Lightweight concrete is a concrete with a dry bulk density (volume weight) between 800 and 2000 kg / m³. The technical lower limit of the density of lightweight concrete is currently around 350 kg / m³.
The admixture of aggregates with high porosity or low density is responsible for the low density. Each grain has a high proportion of up to 85% by volume of the finest air pores. These air pores give the lightweight concrete thermal insulation properties (lower thermal conductivity ). The most commonly used light aggregates are expanded clay , expanded glass (recycled, burnt glass), expanded slate or pumice stone . These can also be mixed together.
- Walls, basements, ceilings and other structural elements
- Slimmer load-bearing components due to their low weight
- Bridge girders and beams
Various lightweight concretes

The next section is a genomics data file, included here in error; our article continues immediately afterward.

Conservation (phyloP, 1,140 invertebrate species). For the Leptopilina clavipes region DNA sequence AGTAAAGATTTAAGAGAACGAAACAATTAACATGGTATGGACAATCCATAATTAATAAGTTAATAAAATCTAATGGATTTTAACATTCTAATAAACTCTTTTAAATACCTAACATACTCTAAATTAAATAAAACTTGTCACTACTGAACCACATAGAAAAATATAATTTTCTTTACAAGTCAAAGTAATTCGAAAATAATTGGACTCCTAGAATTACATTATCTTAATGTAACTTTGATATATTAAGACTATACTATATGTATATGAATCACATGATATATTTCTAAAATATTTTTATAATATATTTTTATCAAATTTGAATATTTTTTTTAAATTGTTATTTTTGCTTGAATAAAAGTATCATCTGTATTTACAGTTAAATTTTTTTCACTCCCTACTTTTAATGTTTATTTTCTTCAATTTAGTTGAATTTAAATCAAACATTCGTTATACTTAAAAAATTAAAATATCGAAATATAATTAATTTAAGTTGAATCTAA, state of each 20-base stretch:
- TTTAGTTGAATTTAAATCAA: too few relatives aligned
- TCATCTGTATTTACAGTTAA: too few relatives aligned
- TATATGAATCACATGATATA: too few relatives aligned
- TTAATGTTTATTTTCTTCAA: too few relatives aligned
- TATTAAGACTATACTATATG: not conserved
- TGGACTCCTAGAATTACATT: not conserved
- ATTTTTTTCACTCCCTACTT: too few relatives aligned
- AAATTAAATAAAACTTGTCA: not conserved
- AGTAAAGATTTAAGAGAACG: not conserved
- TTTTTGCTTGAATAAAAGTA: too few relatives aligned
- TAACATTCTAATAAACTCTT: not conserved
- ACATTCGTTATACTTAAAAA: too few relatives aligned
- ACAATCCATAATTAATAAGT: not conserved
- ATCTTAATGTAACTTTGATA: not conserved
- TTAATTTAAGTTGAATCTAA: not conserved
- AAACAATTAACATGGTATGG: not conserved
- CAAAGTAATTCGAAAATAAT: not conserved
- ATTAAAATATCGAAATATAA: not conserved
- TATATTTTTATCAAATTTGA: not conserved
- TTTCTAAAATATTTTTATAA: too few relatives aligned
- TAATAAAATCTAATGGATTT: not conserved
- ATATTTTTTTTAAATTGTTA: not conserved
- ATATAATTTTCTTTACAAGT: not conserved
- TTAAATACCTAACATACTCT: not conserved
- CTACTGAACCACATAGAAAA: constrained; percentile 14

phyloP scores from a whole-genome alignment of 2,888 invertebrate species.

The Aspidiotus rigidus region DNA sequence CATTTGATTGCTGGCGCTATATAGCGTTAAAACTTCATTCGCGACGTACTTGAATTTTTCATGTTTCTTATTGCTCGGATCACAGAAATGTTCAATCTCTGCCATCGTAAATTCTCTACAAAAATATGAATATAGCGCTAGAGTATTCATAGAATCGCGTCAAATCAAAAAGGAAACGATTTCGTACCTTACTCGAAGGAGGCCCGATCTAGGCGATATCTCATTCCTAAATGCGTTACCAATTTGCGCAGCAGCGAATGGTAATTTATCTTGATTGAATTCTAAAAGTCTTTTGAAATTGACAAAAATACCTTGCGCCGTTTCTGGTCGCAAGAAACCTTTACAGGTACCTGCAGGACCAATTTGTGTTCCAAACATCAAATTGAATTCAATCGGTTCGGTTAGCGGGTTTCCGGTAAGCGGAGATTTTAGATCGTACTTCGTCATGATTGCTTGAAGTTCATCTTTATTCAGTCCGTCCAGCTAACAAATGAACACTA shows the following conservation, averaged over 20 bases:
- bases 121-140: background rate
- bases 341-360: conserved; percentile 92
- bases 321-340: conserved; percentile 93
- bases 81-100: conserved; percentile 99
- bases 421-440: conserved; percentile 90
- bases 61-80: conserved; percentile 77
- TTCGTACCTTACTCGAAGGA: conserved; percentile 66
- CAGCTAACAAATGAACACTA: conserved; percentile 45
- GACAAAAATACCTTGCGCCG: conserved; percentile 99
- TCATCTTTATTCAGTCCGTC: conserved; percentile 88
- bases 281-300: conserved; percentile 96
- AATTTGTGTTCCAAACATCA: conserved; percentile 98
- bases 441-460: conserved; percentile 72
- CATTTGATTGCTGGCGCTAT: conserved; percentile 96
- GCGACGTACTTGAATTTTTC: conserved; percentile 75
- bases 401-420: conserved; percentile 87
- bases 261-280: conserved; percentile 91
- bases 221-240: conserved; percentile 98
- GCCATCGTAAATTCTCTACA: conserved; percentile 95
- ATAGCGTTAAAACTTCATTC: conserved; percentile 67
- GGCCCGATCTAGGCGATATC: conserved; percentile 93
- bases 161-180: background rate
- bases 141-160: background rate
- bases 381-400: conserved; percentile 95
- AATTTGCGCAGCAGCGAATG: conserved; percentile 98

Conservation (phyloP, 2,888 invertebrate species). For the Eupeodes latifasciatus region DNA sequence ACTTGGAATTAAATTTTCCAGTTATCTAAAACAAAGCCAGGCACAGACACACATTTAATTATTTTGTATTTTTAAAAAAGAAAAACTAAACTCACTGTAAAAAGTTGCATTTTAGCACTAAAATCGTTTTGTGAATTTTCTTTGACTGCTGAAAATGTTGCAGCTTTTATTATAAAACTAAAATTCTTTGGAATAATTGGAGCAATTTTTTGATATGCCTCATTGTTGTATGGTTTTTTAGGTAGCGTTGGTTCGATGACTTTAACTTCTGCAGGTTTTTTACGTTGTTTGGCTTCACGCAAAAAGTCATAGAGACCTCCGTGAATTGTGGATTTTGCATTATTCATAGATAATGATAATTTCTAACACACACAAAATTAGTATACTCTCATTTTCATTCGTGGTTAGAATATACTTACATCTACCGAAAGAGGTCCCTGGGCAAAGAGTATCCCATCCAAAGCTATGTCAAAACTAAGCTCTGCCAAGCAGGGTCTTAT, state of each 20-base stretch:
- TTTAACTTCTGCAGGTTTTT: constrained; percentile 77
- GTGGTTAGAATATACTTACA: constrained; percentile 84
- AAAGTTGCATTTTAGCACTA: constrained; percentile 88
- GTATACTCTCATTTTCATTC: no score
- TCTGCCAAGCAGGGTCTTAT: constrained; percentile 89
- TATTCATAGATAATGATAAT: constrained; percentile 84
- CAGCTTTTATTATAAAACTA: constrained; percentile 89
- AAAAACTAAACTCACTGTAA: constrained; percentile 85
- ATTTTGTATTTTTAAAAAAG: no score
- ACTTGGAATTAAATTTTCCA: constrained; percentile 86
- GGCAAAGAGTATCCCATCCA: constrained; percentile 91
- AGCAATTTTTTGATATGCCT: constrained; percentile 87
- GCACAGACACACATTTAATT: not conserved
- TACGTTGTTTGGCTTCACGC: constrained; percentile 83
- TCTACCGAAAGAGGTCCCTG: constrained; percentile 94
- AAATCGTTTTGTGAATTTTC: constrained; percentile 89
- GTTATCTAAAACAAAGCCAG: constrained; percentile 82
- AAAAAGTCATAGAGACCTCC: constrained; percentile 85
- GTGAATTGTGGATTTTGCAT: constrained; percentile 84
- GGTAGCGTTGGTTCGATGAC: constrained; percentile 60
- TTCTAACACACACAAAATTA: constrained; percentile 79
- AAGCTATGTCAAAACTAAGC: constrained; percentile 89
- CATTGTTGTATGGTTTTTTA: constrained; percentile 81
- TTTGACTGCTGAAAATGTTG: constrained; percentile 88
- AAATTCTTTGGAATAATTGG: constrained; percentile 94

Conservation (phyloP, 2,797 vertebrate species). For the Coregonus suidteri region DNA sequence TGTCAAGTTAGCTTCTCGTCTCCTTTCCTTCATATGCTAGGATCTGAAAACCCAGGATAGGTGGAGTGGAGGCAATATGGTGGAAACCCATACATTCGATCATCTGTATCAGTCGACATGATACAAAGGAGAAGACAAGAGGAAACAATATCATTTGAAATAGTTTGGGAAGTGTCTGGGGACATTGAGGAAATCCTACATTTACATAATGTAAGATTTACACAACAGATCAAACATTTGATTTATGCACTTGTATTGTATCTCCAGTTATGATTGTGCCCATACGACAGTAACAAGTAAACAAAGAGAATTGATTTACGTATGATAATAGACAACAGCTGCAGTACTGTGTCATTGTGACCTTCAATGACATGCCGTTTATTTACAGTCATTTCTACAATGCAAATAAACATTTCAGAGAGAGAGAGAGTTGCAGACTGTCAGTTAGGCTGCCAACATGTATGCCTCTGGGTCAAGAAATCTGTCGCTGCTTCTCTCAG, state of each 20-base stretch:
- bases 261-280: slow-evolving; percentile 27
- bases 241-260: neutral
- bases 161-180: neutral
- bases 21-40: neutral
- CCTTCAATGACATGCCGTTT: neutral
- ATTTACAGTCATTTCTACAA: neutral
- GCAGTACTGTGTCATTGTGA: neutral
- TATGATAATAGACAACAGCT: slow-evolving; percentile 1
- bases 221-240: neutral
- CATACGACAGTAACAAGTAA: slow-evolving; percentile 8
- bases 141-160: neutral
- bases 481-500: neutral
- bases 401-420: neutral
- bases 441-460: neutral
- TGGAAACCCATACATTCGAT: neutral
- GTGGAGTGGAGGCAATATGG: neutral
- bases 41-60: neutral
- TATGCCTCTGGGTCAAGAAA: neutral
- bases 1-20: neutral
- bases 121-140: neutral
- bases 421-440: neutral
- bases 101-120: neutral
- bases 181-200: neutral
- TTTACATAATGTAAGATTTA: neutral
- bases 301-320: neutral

A distinction is made between different lightweight concrete:
- Structurally dense lightweight concrete (LBG) with grain porosity ( lightweight construction concrete)
- Heap porous lightweight concrete (LBH) with dense or porous aggregate
- Aerated concrete
- Foamed Concrete (pore lightweight concrete)
- Infralight concrete
Bricks made of lightweight concrete are manufactured as solid bricks (DIN V 18152-100), solid blocks (DIN V 18152-100) and hollow blocks (DIN V 18151-100). Special block and structural elements (reinforced and unreinforced) with separate approval notices are also manufactured.
- Verein Deutscher Zementwerke eV: Cement information sheet for concrete technology B13. Lightweight concrete 2014
- W. Scholz: Knowledge of building materials. 18., rework. and actual Edition. Werner Verlag, Neuwied 2016, ISBN 978-3-8462-0538-9 .
- G. Neroth: Wendehorst building materials science. Basics - building materials - surface protection. 27., completely revised. Edition. Vieweg + Teubner, Wiesbaden 2011, ISBN 978-3-8351-0225-5 .
- Beuth Verlag (Ed.): DIN 1045 - Structures made of concrete, reinforced concrete and prestressed concrete .
- The lightweight material for demanding structures. In: http://www.heidelbergcement.de/ . Retrieved January 21, 2018 .
- Infralight concrete |. Accessed March 2, 2019 (German).